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Relationships After Abuse: You Can Find True Love

This blog is a compassionate and uplifting one, filled with hope for us survivors of abuse. It’s all about how we can find truly loving relationships after abuse, even when it feels like no one will be able to handle us and our ‘baggage.’

If you’re looking for the proof you can find truly loving relationships after abuse, read on.

I’ll be sharing my own story here, which has a really positive and inspiring ending, but heads up for a couple triggering themes. I survived many years of abuse, some of which was at the hands of lovers and partners, and I’ll talk about this in this blog. I won’t go into any graphic detail, though!

Past Abusive Relationships Don’t Destine Us for a Lifetime of Abuse

The first real relationship I ever had was with my high school best friend. We weren’t official, but we were somewhat attracted to each other, mainly through the young desire to explore sex and love. I was slightly curious (and dealing with newly remembered child abuse memories), and my friend was highly infatuated with me after I came out as being trans masculine. 

We’d been close for four years, so when I remembered, during college, some of what happened to me as a child, I confided in her. She decided, that same night, to sexually assault me—acting “possessed” by the spirit of my childhood abuser. 

It was one of the most shocking betrayals of my life. And it took me months to realize what was going on. My friend wasn’t really “possessed.” She was consciously deciding to use this lie to use me in a sexual capacity. It was only after she caused a series of near-death experiences for me that I realized this was not a normal relationship.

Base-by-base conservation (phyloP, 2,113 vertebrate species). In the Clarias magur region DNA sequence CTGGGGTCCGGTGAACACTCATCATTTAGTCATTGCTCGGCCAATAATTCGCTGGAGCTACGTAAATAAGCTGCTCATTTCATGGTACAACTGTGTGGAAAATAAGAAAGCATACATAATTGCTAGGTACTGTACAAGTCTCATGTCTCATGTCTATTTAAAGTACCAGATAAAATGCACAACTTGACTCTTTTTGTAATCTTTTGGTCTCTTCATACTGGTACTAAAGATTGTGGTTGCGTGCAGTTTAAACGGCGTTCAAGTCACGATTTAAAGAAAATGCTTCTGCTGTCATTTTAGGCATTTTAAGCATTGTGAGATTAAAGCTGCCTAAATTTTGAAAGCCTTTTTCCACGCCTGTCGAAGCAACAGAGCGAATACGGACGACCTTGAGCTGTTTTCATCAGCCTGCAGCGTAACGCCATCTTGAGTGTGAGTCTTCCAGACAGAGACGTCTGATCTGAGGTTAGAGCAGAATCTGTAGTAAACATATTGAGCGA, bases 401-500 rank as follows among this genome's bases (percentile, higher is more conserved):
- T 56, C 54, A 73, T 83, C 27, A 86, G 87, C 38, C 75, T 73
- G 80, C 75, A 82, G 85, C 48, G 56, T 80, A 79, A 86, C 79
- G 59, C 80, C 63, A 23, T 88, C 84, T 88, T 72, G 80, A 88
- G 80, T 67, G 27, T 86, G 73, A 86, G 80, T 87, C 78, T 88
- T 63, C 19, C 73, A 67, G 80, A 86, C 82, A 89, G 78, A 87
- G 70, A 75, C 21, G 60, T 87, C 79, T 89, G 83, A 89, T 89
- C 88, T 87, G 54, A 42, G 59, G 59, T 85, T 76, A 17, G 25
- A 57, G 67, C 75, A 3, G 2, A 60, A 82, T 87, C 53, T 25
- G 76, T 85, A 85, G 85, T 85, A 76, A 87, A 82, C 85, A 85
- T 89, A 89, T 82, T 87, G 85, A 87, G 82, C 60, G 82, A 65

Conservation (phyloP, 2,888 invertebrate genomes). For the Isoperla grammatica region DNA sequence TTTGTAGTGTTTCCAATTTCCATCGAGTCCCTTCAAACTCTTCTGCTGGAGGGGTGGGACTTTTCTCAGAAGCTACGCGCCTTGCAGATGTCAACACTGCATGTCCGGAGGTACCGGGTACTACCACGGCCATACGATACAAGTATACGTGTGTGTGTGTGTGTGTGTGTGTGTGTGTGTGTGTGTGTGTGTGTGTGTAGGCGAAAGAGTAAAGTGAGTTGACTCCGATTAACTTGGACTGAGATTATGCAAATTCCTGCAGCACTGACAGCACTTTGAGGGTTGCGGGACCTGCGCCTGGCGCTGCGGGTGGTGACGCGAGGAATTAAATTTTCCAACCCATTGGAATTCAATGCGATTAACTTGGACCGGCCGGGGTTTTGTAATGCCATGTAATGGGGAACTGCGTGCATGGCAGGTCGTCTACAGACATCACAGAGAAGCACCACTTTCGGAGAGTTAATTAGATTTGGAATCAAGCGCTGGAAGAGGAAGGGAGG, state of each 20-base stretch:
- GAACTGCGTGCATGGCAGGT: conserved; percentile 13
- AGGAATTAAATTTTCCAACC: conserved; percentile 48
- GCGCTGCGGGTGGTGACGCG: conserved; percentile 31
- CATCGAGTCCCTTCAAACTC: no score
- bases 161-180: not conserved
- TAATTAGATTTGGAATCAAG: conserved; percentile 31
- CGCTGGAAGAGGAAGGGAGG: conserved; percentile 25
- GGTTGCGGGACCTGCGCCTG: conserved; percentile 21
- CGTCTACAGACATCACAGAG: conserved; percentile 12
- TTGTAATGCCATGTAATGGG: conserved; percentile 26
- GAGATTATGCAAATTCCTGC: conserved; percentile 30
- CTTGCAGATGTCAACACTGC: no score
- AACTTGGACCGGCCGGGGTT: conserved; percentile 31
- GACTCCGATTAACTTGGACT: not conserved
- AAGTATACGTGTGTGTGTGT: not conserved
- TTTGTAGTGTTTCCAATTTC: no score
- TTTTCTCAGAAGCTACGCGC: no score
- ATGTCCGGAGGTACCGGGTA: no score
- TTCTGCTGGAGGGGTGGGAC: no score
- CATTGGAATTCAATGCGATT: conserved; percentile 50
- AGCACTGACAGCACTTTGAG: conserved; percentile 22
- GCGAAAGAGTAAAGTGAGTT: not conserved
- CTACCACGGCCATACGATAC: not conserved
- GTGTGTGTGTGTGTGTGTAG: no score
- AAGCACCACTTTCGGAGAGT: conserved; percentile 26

I didn’t know better at first, my whole life having been shaped by over a decade of child abuse before that. So, it took me a while to realize I didn’t deserve what was happening, and to build my way out of the relationship. 

After this, I had my first formal relationship with a long-distance partner in California. They were a great support, especially in the beginning of sorting out this situation with my ex-best friend…but there was a lot of push-pull with them.

It got to a point, about a year into dating, where I was constantly rejected by them. We’d set up a time to Skype and they’d ghost me, sometimes not responding for a week or more. Eventually, they’d offer a lazy excuse like “Oh, I was busy with other friends” or “I didn’t feel like talking.”

Both valid on their own…but they were completely absent with communication. They just ignored me, despite me having told them being ghosted was a major trigger of mine. This lead to a messy end—where we decided on completely ending all contact. 

Then, after this relationship ended, I found my fiancée (or likely wife, if it’s past 2021 when you read this!). We have an absolutely unconditionally loving relationship, far more ideal that I ever could have imagined I could have after all the abuse I went through.

Discover how close you are to living a life you love (even after abuse) Click here to take the quiz!

We Can Find Healthier Partners with Each New Relationship